• Minimum pay. A significant number—if not the majority—of Teleperformance workers in Colombia earn the minimum wage, equivalent to just US$243/month 

Teleperformance has a record of being virulently anti-union in Colombia and throughout its global operations, which span 80 countries and employ 383,000 people. The company has pushed out Colombian workers who previously attempted to form a union as well as dismissed Colombian employees who organized for stronger safety measures during the pandemic. 

Recommendations from the French National Contact Point (NCP) for the OECD guidelines on multinational enterprises stated that the company’s behaviour in Colombia was, “contrary to the freedom of association of workers, as recommended by the OECD Guidelines, thus akin to anti-union practices. “ 

If you are a Teleperformance worker in Colombia, and are interested in joining the Utraclaro union, click here.

In these recommendations, published on 30 July 2021, the French NCP called on Teleperformance to ensure, as soon as possible, that its Colombian subsidiaries respect the right of workers to form or join trade unions and representative organizations of their choice.”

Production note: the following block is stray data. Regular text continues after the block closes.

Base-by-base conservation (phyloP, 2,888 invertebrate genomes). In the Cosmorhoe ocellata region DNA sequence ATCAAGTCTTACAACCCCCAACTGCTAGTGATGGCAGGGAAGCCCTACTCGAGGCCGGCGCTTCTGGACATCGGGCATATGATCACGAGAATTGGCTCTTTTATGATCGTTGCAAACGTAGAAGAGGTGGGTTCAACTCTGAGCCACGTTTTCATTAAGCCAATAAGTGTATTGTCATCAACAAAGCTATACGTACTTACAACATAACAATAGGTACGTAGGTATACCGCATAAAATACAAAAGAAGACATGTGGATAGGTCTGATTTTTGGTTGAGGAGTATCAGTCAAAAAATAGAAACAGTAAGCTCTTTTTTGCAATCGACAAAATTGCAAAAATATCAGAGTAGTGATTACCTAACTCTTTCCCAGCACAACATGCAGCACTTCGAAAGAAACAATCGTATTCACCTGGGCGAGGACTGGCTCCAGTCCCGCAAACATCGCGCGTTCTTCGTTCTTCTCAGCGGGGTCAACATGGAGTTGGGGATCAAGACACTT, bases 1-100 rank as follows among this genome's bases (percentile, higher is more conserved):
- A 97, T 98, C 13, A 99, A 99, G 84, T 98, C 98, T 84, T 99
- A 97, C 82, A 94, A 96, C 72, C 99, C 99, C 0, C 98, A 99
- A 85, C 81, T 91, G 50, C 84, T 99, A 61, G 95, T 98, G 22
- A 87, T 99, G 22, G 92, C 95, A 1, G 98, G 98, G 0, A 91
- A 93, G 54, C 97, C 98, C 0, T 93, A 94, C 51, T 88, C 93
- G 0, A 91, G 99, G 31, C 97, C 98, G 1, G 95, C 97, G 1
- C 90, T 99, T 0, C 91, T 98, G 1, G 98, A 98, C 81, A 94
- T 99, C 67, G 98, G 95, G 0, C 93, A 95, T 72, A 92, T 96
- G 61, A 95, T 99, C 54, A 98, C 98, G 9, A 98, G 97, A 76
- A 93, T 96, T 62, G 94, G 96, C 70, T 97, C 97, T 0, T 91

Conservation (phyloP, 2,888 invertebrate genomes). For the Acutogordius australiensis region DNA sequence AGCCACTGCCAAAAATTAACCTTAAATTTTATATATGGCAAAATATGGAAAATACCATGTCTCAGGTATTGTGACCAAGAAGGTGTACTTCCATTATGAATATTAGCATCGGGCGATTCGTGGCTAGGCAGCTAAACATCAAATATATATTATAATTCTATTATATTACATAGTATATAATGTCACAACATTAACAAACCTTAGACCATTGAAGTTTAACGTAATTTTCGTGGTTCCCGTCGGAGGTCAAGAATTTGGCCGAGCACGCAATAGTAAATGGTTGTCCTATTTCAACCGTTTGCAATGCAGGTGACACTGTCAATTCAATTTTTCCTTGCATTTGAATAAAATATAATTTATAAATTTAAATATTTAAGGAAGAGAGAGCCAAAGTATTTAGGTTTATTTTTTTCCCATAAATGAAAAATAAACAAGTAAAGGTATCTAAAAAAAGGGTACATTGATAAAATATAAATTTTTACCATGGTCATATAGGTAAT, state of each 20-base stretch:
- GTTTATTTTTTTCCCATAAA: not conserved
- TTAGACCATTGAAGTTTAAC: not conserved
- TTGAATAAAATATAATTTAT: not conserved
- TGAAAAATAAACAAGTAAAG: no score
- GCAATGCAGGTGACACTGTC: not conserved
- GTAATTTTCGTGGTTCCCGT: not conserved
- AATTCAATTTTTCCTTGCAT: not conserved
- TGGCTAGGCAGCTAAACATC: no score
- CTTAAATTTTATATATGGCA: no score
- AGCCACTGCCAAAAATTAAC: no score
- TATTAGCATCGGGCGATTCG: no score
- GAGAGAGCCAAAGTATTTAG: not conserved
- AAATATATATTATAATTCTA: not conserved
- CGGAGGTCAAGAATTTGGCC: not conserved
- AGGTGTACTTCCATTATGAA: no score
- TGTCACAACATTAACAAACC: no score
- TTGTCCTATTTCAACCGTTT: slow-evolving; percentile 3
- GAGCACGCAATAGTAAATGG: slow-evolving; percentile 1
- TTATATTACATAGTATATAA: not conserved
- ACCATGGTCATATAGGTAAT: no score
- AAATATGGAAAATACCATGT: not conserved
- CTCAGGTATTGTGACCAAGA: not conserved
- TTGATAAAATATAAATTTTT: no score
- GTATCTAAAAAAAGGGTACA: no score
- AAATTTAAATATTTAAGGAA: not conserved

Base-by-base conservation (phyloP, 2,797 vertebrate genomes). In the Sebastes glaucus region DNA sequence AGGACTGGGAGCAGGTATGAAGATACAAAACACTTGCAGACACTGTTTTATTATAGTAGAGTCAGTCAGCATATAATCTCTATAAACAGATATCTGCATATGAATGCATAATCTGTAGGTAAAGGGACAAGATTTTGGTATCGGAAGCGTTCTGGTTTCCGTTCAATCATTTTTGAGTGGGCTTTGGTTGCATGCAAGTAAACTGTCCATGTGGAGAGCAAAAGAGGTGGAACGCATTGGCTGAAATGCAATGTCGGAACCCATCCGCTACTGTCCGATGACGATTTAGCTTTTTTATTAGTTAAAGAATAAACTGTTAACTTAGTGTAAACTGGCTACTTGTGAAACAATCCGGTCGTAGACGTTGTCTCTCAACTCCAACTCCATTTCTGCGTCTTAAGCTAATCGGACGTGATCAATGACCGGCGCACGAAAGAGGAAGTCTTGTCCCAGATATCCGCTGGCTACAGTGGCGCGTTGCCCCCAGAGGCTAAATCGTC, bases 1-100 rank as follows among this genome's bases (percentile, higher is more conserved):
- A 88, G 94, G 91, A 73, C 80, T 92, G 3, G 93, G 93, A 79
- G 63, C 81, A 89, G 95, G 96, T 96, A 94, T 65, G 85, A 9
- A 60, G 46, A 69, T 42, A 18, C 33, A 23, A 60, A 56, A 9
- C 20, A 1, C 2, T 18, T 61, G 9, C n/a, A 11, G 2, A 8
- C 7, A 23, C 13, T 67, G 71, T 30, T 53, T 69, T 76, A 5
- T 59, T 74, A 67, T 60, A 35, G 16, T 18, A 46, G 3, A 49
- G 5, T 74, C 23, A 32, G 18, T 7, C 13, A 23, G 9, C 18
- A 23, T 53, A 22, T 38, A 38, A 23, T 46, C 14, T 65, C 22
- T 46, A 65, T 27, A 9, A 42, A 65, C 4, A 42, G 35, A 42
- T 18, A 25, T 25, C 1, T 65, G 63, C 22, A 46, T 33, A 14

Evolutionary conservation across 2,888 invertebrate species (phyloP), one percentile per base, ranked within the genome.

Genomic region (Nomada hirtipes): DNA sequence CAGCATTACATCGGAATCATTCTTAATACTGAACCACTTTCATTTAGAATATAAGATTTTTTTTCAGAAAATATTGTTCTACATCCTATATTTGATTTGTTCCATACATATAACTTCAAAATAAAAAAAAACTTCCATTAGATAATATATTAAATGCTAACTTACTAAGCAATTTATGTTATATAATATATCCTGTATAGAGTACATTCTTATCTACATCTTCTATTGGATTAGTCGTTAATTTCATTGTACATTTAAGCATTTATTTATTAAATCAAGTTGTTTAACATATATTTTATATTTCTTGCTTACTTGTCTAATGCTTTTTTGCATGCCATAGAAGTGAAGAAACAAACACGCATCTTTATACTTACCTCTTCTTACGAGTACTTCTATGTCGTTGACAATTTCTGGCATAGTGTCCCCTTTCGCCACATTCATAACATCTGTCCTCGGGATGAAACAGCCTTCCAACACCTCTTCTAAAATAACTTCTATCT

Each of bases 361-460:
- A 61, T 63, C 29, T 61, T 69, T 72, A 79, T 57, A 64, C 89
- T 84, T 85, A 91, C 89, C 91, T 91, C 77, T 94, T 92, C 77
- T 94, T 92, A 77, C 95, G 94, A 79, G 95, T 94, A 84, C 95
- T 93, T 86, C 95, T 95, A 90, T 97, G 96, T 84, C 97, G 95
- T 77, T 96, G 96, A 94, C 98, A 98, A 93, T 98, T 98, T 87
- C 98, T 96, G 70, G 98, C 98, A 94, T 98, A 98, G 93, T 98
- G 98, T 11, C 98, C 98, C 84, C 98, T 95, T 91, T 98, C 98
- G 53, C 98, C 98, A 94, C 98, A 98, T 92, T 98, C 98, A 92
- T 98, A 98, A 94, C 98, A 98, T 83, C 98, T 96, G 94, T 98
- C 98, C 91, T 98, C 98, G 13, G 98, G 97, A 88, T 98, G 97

“Teleperformance’s profits and executive pay have skyrocketed, and the number of workers has risen rapidly, but workers have not shared in the company’s success,” said Yuli Higuera, President of Utraclaro union. “This is an opportunity for Teleperformance to go from being known as the country’s largest employer to being one of the country’s best. That transformation begins with starting negotiations with employees.” 

Utraclaro recently helped workers in Colombia win a union contract at Atento, another multinational call centre company. The union negotiated better pay, conditions, and an end to fixed-term contracts for workers. Precarious work and short-term contracts are issues for workers at Teleperformance as well.